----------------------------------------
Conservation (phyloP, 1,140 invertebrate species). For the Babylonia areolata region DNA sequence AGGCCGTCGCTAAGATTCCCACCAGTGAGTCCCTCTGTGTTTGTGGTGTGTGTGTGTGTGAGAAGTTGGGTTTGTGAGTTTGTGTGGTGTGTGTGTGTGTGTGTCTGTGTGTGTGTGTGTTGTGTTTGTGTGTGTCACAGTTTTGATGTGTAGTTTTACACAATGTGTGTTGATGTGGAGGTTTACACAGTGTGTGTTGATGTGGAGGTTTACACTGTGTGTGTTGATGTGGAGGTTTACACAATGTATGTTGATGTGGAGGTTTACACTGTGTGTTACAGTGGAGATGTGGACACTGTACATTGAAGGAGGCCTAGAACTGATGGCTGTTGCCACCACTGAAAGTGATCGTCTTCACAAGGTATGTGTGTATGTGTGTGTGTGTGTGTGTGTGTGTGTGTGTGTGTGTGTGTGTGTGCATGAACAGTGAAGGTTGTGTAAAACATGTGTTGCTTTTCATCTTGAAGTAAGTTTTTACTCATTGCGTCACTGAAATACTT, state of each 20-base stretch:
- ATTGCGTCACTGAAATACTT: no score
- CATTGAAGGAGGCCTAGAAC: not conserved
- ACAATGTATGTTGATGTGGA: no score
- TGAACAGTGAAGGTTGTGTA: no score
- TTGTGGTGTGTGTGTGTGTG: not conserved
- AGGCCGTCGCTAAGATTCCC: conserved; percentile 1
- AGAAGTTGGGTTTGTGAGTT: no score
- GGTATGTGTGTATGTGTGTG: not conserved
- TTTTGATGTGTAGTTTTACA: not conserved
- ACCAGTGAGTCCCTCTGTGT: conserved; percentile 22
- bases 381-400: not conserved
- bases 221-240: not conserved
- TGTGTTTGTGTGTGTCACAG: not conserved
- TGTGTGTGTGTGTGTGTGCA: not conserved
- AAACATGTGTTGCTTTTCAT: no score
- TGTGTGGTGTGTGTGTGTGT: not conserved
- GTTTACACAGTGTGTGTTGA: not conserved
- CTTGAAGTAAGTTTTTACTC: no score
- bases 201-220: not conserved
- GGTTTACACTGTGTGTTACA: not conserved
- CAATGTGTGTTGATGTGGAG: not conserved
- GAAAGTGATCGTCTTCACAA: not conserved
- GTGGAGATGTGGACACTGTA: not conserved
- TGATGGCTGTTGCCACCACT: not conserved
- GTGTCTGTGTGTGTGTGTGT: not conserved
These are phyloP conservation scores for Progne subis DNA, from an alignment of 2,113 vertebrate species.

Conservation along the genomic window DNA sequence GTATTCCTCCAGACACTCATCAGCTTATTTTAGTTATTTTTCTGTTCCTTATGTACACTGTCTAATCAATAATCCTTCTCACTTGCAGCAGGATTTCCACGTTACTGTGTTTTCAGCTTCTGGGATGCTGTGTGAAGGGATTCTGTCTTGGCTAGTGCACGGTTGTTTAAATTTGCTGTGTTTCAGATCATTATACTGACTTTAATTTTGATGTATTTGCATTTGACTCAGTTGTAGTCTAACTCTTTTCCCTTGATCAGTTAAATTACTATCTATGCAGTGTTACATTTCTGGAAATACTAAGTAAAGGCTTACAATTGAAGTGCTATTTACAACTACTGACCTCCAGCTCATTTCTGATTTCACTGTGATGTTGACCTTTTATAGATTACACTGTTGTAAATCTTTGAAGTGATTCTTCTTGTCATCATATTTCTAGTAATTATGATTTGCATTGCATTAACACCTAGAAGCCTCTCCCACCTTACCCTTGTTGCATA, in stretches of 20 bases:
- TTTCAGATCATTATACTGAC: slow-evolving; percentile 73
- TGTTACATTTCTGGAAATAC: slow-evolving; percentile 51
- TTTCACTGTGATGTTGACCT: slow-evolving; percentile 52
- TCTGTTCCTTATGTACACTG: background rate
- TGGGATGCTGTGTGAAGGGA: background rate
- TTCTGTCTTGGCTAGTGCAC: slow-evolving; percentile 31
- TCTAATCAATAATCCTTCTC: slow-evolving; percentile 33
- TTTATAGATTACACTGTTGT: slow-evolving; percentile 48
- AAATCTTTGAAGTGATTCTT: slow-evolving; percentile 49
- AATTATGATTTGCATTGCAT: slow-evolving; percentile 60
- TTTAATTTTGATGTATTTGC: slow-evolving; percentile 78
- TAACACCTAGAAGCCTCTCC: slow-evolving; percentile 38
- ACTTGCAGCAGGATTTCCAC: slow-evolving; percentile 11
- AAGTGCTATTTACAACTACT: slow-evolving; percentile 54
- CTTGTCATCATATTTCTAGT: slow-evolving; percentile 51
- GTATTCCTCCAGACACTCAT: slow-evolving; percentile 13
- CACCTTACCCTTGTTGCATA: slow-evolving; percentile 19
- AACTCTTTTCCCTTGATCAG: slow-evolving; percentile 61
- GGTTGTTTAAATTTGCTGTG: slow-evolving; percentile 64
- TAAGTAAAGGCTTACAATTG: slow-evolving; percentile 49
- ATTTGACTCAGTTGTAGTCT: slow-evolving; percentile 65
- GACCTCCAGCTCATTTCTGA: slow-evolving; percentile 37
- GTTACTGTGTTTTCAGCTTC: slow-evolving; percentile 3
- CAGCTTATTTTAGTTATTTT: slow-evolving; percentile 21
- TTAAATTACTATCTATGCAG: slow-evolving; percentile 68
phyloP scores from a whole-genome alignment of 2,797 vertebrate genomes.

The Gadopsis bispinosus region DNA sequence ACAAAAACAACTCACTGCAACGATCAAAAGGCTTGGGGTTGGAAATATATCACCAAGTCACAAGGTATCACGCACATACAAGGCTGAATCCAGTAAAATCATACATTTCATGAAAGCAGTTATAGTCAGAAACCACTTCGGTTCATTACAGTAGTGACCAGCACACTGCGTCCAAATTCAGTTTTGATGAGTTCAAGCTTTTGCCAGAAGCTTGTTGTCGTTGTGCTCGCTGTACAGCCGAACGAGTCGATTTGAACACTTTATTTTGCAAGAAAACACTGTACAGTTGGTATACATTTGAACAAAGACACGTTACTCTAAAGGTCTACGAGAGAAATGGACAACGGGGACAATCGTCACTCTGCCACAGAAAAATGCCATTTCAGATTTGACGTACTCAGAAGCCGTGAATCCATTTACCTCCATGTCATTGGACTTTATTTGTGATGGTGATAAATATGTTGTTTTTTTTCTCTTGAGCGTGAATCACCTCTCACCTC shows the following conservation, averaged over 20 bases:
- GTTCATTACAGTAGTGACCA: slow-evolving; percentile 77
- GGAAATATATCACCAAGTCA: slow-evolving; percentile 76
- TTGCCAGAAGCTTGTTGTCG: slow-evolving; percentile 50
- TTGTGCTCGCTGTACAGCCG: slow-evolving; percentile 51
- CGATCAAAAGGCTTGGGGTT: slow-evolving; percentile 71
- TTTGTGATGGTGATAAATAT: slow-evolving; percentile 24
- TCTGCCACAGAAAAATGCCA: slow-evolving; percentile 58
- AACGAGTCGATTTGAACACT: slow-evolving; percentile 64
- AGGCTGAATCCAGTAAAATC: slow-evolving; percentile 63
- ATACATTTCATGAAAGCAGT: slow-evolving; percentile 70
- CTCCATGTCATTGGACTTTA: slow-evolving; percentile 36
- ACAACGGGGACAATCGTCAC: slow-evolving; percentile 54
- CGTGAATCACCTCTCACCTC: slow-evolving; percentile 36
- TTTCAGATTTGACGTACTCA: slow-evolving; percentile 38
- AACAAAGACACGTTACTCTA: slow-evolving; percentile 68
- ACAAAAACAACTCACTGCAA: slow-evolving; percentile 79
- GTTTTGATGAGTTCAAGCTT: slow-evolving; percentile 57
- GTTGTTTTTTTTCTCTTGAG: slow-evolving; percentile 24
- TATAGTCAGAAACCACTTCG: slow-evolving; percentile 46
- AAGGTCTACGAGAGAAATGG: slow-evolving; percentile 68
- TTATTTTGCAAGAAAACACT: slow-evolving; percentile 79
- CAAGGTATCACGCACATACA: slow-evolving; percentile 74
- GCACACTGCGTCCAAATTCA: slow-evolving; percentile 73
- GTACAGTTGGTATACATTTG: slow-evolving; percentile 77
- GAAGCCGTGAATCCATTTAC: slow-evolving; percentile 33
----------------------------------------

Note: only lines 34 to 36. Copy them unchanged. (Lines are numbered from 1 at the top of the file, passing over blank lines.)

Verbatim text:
- TTCTGTCTTGGCTAGTGCAC: slow-evolving; percentile 31
- TCTAATCAATAATCCTTCTC: slow-evolving; percentile 33
- TTTATAGATTACACTGTTGT: slow-evolving; percentile 48